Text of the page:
Tensions rise as India claims Pakistani troops beheaded its soldier
Pakistan denies mutilation during latest skirmish on Kashmir border as its envoy in Delhi is summoned for ‘angry rebuke’
India berated Islamabad's envoy to Delhi yesterday over the alleged beheading by Pakistan's army of one of two soldiers killed in Kashmir, as both sides warned against inflaming tensions.
While Pakistan insisted that no such incident had taken place and suggested a UN inquiry be held, India denounced the "inhuman" treatment of its soldiers, who were killed two days after a Pakistani soldier was slain in Kashmir.
As the Indian government pondered its response, the country's Foreign Minister, Salman Khurshid, struck a note of caution and warned against any further moves that would inflame tensions with Pakistan, its northwestern neighbour.
Khurshid said Pakistan's ambassador, Salman Bashir, had been "spoken to in very strong terms" after he was summoned for an angry rebuke over the killings.
But in a subsequent press conference, Khurshid said that "whatever has happened, should not be escalated".
"We cannot and must not allow for an escalation of a very unwholesome event that has taken place," he said.
The two Indian soldiers died after a firefight erupted in the disputed territory of Kashmir on Tuesday. The Indian army said a patrol moving in fog discovered Pakistani troops about 500 metres inside Indian territory.
An army spokesman said: "We can confirm that one of the Indian soldiers was beheaded by the Pakistani army in Kashmir. It was a dastardly act, as they have taken away the head."
India's defence minister, A.K. Antony, said the Pakistan army was guilty of "inhuman" behaviour in the treatment of the bodies, while newspaper headlines stoked the tensions, with the Mail Today denouncing "Pak Army Butchers".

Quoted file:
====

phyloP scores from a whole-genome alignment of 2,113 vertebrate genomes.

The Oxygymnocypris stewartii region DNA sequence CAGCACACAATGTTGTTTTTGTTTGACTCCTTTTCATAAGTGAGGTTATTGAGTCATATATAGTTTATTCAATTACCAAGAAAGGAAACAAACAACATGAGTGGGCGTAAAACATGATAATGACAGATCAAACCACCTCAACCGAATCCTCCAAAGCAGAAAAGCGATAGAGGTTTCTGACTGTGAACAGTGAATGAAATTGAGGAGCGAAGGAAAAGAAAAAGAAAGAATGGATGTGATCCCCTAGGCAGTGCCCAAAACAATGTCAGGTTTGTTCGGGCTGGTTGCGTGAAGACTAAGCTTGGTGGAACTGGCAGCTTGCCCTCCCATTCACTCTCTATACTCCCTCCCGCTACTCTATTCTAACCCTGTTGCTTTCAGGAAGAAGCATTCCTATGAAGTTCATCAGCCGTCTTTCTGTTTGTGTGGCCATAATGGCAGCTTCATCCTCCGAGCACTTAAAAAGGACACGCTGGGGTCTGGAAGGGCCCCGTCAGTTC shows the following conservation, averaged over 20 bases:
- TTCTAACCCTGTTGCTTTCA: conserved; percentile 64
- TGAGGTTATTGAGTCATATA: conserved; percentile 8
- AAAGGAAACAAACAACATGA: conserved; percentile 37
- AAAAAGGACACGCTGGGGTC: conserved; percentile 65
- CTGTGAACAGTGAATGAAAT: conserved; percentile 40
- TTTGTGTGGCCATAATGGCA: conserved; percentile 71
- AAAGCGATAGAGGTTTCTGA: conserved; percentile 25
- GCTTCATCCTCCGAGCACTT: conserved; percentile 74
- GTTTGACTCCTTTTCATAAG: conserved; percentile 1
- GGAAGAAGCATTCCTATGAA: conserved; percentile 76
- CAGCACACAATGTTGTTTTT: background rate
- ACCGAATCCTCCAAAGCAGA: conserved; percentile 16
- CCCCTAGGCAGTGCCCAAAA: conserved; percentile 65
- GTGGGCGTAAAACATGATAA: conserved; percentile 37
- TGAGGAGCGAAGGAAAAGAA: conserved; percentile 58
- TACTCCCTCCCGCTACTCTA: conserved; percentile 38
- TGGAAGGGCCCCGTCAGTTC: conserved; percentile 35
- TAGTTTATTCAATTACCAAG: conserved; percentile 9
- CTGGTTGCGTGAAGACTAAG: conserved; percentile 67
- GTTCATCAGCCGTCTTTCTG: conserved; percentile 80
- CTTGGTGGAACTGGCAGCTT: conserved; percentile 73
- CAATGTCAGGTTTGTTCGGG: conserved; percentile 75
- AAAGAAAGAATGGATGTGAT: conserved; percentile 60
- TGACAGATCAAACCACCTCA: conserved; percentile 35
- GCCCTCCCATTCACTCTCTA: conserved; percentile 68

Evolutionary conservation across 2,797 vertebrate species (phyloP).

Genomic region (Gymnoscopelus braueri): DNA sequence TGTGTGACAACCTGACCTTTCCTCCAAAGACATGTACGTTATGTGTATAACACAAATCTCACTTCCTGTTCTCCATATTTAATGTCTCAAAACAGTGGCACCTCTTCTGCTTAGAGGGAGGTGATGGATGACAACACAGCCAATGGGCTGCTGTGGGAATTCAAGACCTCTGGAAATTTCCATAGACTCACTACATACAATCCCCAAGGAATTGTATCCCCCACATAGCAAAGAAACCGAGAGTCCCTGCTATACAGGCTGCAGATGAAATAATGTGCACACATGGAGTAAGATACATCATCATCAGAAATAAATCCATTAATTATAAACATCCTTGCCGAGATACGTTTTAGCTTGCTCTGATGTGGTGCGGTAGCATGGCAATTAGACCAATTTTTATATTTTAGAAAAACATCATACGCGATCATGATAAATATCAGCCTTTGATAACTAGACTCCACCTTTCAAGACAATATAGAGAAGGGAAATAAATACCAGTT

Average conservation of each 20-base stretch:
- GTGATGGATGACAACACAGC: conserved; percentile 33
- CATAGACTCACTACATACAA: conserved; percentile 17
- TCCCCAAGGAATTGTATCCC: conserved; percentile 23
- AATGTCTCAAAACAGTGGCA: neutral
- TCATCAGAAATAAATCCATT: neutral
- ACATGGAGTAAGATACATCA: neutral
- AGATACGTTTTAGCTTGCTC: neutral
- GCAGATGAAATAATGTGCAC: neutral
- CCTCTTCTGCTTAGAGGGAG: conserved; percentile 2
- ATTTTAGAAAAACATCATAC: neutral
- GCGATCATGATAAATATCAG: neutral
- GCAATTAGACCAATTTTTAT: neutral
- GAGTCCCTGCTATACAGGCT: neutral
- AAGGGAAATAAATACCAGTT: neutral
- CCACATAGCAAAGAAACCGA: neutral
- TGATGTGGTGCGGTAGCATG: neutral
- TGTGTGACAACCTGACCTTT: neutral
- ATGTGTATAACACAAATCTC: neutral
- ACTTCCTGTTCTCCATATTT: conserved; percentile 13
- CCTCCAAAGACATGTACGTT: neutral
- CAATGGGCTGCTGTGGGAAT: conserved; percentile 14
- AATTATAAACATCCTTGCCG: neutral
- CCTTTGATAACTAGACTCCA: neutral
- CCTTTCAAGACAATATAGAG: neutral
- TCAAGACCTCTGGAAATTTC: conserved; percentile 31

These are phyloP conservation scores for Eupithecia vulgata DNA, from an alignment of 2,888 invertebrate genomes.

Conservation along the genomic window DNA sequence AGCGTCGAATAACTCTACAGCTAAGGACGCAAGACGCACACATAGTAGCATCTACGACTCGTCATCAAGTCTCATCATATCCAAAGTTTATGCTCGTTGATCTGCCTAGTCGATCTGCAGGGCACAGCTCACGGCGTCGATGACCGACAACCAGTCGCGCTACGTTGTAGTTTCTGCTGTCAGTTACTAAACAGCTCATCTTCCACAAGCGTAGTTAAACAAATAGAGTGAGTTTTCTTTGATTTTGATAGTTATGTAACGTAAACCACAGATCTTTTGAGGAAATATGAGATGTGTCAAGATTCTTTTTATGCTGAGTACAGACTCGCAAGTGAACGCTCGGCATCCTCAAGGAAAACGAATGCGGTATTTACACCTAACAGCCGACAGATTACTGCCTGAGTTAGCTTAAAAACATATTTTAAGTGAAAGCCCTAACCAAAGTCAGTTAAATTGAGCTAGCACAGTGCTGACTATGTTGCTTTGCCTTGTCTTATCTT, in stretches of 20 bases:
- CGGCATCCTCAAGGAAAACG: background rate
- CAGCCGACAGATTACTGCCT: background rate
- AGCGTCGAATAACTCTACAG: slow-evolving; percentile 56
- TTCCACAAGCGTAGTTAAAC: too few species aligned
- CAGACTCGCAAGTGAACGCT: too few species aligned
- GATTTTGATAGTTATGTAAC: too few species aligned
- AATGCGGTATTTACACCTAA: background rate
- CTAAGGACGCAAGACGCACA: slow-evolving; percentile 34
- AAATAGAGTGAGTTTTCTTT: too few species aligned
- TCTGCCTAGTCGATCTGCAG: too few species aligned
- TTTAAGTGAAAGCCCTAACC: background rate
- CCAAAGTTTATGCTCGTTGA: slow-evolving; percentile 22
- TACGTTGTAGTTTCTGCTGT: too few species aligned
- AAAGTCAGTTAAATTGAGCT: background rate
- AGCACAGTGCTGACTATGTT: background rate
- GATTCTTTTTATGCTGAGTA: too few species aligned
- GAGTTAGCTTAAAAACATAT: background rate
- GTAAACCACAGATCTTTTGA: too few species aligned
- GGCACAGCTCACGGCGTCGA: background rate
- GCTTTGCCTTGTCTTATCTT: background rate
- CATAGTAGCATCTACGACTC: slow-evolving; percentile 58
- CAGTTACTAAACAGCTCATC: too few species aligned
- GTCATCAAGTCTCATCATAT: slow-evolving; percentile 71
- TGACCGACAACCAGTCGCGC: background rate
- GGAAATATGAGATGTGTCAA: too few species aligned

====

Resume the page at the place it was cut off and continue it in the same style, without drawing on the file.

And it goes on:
But amid the chorus of condemnation, Pakistan's foreign minister, Hina Rabbani Khar, appeared on Indian television to firmly deny that the beheading had happened and to criticise the statements by authorities in Delhi.
"Let me just say that we are a bit appalled at some statements that are coming in from India because the government of Pakistan has absolutely rejected that any such incident took place," she said.
Khar said Islamabad had tempered its language after the death of one of its soldiers on Sunday in a cross-border skirmish, and the Indian side should have followed suit.
"It is not Pakistan's policy to do tit-for-tat. We are a responsible country, mature country, we must not all go back to having a go at each other," she said.
Khurshid has suggested the attack was designed to "derail" an already fragile peace process between the two countries, which have fought three wars since independence in 1947.
Relations between political leaders of both countries had been slowly improving after a rupture after the terrorist attacks on Mumbai in 2008, which India blamed on Pakistan-based militants.
Army sources said the de facto border between Indian and Pakistani-controlled territory was calm yesterday.